Thesis Statements To Kill a Mockingbird - DOC

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					Thesis Papers: To Kill a Mockingbird
7-1 Core
Spring 2008


Directions:
        Next week, you will write an in-class thesis paper on To Kill a Mockingbird. You
will follow the same steps that you executed for your test essay on Animal Farm and
related materials, as well as your paper on a classic novel. As a reminder, here are the
steps for writing a thesis paper, whether it is about literature, history, or both:


Step One: Active reading and Prewriting:

         For this novel, I asked you to write papers from different points of view, trying to
put yourself in different characters’ shoes. These papers were forms of “prewriting,” in
that you thought about themes and character development. In addition, you highlighted
passages that related to these themes, as well as Jem and Scout’s growing awareness of
these issues.

        Here are themes that we have discussed, either in passing or in depth, in
class. Your highlighting and study guide notes should have focused on some or all of
these issues:

      Empathy: standing in someone else’s shoes or skin; feeling what that person
       might feel;
      Stereotyping (by family, tradition, social class, race…)
      prejudice and racism;
      courage;
      standing up for something in which you believe strongly, regardless of
       consequences;
      gender roles;
      sibling relationships (rivalry, love/hate, learning, dependence, modeling…)
      mother/child or father/child relationships (positive and negative models, needs of
       children and parents)
      socio-economic classes; who is respected and powerful, and who is not (refer to
       your class notes about our “ladder.”)
      individualism; the importance of being yourself and thinking for yourself
      hypocrisy;
      appearance versus reality, people who appear one way on the outside, but are
       really different on the inside.
      Other? I’m sure that there are more; this is a rich novel. See me if you wish to
       choose a different path.
Step Two:
        Create a thesis statement about some way in which Jem’s and/or Scout’s
awareness of themselves or others has grown during the years and events described
in this novel. This thesis statement will be the main point of your paper; a strong
literary analysis, or a strong research paper, will not be successful without a strong
thesis statement.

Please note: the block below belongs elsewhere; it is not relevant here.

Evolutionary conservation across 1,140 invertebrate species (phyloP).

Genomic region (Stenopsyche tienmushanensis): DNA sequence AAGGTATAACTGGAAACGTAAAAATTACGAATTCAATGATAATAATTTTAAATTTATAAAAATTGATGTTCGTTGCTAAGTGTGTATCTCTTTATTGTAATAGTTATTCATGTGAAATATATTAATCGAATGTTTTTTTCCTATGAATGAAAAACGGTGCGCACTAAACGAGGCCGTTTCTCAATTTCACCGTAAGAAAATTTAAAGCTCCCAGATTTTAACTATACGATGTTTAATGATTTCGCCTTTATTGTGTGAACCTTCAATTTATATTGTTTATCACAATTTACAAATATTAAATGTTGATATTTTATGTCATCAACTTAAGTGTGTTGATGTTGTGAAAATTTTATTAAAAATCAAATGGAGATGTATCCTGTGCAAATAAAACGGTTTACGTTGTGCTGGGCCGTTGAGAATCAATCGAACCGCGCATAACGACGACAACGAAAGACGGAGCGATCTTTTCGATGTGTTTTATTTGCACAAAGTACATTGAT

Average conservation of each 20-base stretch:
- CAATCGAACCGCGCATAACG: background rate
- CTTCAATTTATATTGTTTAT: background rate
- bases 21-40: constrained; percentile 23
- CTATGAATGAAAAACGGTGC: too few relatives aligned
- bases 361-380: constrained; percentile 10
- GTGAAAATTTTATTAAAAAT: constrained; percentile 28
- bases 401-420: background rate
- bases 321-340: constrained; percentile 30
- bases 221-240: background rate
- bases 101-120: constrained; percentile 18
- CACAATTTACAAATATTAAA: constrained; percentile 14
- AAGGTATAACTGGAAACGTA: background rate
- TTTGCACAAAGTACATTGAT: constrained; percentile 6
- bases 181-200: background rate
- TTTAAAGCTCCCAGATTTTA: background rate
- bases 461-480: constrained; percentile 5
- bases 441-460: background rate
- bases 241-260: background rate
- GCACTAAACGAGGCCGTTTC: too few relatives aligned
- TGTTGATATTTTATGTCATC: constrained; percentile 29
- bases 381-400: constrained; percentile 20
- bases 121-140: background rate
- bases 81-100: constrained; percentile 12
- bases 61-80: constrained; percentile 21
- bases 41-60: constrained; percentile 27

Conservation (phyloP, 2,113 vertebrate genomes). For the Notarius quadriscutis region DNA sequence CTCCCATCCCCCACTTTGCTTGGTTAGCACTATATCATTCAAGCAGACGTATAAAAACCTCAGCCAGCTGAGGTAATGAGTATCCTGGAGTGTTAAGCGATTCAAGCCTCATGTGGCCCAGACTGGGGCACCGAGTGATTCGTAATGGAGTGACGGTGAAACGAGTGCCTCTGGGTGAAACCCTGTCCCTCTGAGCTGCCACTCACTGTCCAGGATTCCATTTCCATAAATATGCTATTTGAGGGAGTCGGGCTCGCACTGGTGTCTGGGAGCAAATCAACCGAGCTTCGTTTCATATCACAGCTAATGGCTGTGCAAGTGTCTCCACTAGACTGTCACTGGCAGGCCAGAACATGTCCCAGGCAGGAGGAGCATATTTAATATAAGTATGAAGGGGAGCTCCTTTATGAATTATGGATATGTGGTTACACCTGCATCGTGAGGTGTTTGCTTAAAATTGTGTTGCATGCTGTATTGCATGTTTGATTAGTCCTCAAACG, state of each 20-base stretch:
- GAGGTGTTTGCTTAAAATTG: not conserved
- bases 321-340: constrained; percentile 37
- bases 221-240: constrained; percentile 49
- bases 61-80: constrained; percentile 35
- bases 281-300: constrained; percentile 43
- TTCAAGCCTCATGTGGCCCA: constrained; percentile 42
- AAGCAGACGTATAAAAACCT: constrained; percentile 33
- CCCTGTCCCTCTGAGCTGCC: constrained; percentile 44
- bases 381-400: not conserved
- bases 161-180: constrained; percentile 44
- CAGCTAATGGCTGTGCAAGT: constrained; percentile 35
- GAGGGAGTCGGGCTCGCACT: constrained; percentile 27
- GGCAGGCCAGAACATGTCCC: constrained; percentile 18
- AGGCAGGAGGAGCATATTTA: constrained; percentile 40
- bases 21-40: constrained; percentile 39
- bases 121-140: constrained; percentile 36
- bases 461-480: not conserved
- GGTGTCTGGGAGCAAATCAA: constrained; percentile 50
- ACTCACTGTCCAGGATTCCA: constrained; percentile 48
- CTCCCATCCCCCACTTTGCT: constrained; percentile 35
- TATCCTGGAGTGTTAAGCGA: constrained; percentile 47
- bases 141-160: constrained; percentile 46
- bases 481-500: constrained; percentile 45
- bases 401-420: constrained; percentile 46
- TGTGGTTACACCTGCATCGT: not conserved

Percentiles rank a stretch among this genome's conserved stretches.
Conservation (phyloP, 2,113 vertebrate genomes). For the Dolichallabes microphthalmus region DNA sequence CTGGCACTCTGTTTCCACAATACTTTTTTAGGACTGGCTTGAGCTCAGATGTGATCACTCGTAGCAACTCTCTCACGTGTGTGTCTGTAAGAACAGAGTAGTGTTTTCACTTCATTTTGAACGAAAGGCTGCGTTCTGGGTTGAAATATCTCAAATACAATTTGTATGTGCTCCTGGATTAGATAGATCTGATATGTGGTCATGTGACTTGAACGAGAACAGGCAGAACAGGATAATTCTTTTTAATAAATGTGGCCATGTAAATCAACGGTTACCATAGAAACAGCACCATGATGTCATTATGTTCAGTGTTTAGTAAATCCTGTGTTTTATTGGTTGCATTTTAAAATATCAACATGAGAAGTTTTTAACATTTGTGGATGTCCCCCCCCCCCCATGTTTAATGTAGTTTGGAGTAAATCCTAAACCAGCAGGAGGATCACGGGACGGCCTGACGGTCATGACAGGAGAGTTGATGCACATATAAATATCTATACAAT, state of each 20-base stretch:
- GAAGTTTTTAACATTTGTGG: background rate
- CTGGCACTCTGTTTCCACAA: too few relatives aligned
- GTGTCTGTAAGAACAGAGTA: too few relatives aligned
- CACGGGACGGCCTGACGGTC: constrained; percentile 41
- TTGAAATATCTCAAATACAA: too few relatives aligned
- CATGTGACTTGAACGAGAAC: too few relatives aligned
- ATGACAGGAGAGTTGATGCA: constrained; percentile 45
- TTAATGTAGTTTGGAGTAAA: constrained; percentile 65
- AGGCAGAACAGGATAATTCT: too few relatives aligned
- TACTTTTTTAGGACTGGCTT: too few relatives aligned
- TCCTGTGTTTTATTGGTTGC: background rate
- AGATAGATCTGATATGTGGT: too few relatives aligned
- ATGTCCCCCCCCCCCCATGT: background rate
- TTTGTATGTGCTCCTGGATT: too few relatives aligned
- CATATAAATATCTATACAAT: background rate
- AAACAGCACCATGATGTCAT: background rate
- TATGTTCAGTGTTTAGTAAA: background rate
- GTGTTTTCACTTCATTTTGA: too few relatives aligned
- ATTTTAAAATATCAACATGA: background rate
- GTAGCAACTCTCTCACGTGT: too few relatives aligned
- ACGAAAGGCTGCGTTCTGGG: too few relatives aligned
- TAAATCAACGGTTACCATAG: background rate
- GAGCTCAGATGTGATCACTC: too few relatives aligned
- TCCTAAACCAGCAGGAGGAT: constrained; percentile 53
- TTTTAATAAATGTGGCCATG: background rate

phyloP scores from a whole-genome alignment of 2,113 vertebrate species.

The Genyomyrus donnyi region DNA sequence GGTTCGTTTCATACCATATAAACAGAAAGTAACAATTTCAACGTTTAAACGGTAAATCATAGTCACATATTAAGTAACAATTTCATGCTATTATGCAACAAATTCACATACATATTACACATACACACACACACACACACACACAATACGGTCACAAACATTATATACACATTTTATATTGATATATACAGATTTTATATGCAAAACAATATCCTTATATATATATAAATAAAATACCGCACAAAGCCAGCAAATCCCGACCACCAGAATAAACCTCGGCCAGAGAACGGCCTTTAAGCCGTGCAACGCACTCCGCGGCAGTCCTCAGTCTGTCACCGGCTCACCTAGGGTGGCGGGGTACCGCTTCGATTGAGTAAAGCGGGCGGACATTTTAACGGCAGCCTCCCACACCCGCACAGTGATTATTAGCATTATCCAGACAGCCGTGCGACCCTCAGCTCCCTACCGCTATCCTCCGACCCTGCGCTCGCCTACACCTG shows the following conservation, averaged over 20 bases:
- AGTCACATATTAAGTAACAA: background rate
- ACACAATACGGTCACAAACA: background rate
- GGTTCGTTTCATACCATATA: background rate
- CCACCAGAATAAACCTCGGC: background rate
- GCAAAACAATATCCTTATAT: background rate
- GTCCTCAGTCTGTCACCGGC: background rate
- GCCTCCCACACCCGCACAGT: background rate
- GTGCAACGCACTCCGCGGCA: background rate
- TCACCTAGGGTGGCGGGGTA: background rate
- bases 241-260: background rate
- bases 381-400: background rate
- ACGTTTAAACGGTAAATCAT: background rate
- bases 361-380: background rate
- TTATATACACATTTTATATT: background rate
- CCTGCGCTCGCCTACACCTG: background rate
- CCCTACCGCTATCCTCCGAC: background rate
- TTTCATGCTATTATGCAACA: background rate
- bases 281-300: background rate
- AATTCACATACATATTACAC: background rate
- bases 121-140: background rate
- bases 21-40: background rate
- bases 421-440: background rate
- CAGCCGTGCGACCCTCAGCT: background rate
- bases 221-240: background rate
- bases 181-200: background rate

Assignment for Friday, May 30: Review the themes listed above, reflect upon
your creative writing papers, and review your books. Then, write three GOOD thesis
statements about three different themes/topics. Ask yourself, “What ideas does the
author convey about this theme?” Each of you will meet with me in class on Friday to
review all three statements, choose one and rephrase it, if necessary.

       An interesting thesis statement should include the following elements:

1. It should not be a statement of fact. It should not be a statement of your personal
opinion. For example, you might have hated this Pulitzer Prize novel. I hope not!
However, that is beside the point in a thesis paper. As a thesis paper writer, it is your
job to interpret the novel, to read between the lines and explain an idea that the text
conveyed to the reader. In other words, what ideas did the author and the book
communicate to you? Other readers might not see the novel in the same light. Your
thesis should provoke discussion, even debate. (No, Josh, you may not argue that men
are superior. Sorry! Harper Lee would object, no doubt. She was feisty.)


2. Here is a weak thesis: “Harper Lee demonstrates that many racist attitudes existed in
Alabama in the 1930’s.”

        Problem: This is obvious; few readers would disagree. The paper would turn into
a collection of examples of racist actions and comments.

Improved: “Although Atticus Finch views most people as good, when you really see
them, To Kill a Mockingbird conveys a less optimistic view of human nature. The
majority of Maycomb’s citizens are motivated by the need to scapegoat other people for
misfortunes that befall them.”


3. Here is another weak thesis: “Jem and Scout learn that it is important to put yourself in
another person’s shoes.”

        Problem: Although this has more substance that the first thesis, it is not debatable,
either. To most readers, this point is clear.
Improved: “By learning to empathize with others, Scout learns that many people act out
of a fear of rejection and a need for love.”


4. Still another weak thesis extends beyond the book, making general statements
about the world, the human race or the meaning of life. Do not do this! Stay within
the confines of the novel. Example:

Weak: “People stereotype other people because of lessons that they have learned from
their parents.”

       Better: “Because Maycomb is so isolated and ingrown, family stereotypes thrive
and limit an individual’s ability to break free of them.”


5. Your thesis statement should be sufficiently narrow to develop in the time and
space permitted by the assignment. This paper should be 3-4 pages, double spaced,
typed.

Here is an overly broad thesis: “Through the children in To Kill a Mockingbird, Harper
Lee demonstrates that young people are more accepting and less judgmental than adults.”

Better: “As Dill experiences events surrounding Boo Radley and Tom Robinson, he
experiences a loss of innocence and faith.”


Step Three: Reread your thesis statement and circle or underline the main
subtopics in your statement. What are the main points that you will have to prove to
your readers?

     Assignment for Monday, June 2: Circle the subtopics of your thesis statement and
write a topic sentence outline. We will begin this step in class on Friday.